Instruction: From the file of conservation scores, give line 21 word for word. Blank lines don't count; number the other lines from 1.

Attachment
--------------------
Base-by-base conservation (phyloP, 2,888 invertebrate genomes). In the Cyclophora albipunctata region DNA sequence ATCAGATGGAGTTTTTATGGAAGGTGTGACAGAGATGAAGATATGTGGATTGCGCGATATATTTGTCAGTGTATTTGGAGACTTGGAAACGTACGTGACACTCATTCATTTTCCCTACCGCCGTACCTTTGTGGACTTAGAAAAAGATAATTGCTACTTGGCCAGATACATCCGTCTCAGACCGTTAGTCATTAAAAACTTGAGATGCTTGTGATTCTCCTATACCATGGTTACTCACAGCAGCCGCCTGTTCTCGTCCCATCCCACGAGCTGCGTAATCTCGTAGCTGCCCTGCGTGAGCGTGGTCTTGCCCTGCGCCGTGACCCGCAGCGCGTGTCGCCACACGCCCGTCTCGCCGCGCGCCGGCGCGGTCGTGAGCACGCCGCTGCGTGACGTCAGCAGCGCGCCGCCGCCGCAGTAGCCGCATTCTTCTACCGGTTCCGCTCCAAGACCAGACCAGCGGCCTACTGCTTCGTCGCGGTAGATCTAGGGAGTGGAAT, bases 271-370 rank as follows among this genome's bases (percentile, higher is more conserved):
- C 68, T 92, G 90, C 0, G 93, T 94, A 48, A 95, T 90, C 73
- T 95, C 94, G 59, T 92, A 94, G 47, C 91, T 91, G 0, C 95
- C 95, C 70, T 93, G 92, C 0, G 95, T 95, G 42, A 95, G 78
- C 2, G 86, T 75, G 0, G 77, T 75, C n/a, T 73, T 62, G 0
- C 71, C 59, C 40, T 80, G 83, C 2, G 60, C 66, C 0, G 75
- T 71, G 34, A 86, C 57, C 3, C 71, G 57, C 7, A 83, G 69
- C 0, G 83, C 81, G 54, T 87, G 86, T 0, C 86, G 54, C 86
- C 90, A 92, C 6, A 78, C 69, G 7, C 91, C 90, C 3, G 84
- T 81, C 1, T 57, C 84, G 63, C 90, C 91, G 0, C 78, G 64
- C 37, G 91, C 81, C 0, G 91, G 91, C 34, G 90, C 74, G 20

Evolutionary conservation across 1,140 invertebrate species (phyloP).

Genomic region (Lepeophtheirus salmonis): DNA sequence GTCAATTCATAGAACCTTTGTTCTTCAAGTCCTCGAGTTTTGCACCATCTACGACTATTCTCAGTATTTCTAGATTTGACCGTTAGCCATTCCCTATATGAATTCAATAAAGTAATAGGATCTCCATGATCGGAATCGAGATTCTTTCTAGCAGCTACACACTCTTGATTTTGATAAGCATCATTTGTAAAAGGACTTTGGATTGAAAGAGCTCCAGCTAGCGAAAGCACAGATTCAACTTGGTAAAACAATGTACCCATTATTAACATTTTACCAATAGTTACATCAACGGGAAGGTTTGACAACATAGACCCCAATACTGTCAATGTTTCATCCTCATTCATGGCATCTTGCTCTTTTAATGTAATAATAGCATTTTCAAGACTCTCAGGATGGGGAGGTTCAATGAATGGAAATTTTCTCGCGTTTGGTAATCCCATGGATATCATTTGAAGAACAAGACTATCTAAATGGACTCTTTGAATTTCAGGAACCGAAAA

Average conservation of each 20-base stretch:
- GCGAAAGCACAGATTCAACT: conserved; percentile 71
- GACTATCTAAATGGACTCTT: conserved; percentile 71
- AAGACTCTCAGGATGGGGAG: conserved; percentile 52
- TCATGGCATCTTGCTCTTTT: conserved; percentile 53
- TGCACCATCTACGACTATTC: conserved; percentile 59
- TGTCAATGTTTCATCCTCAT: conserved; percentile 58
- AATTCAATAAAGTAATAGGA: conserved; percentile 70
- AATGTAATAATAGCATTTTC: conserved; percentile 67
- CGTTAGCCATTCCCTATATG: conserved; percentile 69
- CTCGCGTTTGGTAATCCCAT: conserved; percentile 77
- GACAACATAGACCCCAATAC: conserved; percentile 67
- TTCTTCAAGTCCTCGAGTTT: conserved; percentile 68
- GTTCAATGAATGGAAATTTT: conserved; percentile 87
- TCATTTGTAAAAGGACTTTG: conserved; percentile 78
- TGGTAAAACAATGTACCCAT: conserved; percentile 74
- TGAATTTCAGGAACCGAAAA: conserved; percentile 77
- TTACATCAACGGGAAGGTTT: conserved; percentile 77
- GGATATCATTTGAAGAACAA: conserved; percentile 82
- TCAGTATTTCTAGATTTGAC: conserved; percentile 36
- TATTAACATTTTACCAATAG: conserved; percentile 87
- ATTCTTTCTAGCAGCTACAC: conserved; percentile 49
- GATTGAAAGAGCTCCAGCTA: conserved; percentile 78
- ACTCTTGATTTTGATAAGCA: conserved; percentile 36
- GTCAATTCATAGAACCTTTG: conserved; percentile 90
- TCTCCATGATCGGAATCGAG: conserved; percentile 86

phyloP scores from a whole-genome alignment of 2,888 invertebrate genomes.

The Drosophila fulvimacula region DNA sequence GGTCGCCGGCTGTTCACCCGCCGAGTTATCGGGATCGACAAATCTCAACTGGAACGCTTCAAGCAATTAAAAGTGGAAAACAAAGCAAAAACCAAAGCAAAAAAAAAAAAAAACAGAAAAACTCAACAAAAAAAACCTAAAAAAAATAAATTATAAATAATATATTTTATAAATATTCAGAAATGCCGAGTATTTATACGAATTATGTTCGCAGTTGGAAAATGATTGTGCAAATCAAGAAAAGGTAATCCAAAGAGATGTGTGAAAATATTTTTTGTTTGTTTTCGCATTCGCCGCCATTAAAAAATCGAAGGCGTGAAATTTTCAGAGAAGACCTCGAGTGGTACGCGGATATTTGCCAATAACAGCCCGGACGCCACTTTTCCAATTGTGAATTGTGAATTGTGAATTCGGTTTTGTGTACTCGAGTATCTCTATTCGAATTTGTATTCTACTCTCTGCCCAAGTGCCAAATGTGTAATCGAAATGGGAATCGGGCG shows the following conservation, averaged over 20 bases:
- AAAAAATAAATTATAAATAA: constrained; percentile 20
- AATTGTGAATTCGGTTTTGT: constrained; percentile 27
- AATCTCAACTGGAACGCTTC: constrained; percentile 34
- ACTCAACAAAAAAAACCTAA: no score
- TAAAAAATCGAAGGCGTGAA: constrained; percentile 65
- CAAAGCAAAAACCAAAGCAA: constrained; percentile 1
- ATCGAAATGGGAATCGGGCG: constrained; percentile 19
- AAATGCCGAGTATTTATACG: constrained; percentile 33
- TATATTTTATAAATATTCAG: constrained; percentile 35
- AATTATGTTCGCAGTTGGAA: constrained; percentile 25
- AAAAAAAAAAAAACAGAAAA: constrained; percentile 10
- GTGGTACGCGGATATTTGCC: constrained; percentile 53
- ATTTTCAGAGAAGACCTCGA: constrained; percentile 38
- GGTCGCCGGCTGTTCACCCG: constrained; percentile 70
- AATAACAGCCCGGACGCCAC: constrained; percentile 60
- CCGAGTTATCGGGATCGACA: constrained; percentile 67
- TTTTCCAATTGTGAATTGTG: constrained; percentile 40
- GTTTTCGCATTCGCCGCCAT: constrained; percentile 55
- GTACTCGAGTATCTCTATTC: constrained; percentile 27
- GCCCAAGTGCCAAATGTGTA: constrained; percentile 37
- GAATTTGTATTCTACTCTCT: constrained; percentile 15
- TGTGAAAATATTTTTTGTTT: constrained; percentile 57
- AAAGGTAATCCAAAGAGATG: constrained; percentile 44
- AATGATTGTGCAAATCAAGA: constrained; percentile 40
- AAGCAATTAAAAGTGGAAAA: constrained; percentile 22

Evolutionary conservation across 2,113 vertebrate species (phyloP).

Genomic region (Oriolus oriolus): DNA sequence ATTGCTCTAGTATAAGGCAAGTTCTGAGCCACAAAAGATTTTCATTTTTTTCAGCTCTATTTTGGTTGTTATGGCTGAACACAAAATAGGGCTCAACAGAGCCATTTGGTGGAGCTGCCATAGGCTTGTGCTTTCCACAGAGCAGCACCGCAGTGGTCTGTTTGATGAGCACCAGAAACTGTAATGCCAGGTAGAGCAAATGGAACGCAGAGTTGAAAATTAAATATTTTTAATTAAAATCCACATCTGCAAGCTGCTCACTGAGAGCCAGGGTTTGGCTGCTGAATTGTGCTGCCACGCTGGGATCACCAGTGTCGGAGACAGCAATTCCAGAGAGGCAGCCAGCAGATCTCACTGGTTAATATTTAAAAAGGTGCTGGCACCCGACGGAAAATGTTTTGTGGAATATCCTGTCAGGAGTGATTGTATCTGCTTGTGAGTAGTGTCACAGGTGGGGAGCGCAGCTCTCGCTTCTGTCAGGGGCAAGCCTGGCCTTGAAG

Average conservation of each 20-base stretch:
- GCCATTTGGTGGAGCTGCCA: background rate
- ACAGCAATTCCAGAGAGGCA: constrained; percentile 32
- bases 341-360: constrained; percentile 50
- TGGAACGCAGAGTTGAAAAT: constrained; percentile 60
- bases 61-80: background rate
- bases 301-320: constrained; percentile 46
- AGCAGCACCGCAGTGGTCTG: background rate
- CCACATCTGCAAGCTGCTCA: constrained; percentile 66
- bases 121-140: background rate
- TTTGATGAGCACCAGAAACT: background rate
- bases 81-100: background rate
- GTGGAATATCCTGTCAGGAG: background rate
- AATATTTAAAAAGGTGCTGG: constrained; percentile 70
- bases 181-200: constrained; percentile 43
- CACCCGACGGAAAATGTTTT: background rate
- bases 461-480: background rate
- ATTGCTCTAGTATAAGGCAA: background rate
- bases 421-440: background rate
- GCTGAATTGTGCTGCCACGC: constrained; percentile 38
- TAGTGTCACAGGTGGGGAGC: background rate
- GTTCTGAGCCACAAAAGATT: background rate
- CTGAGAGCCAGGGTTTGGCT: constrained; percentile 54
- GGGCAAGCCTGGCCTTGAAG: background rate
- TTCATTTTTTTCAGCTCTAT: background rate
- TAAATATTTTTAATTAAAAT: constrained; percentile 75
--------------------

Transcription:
- AATTCAATAAAGTAATAGGA: conserved; percentile 70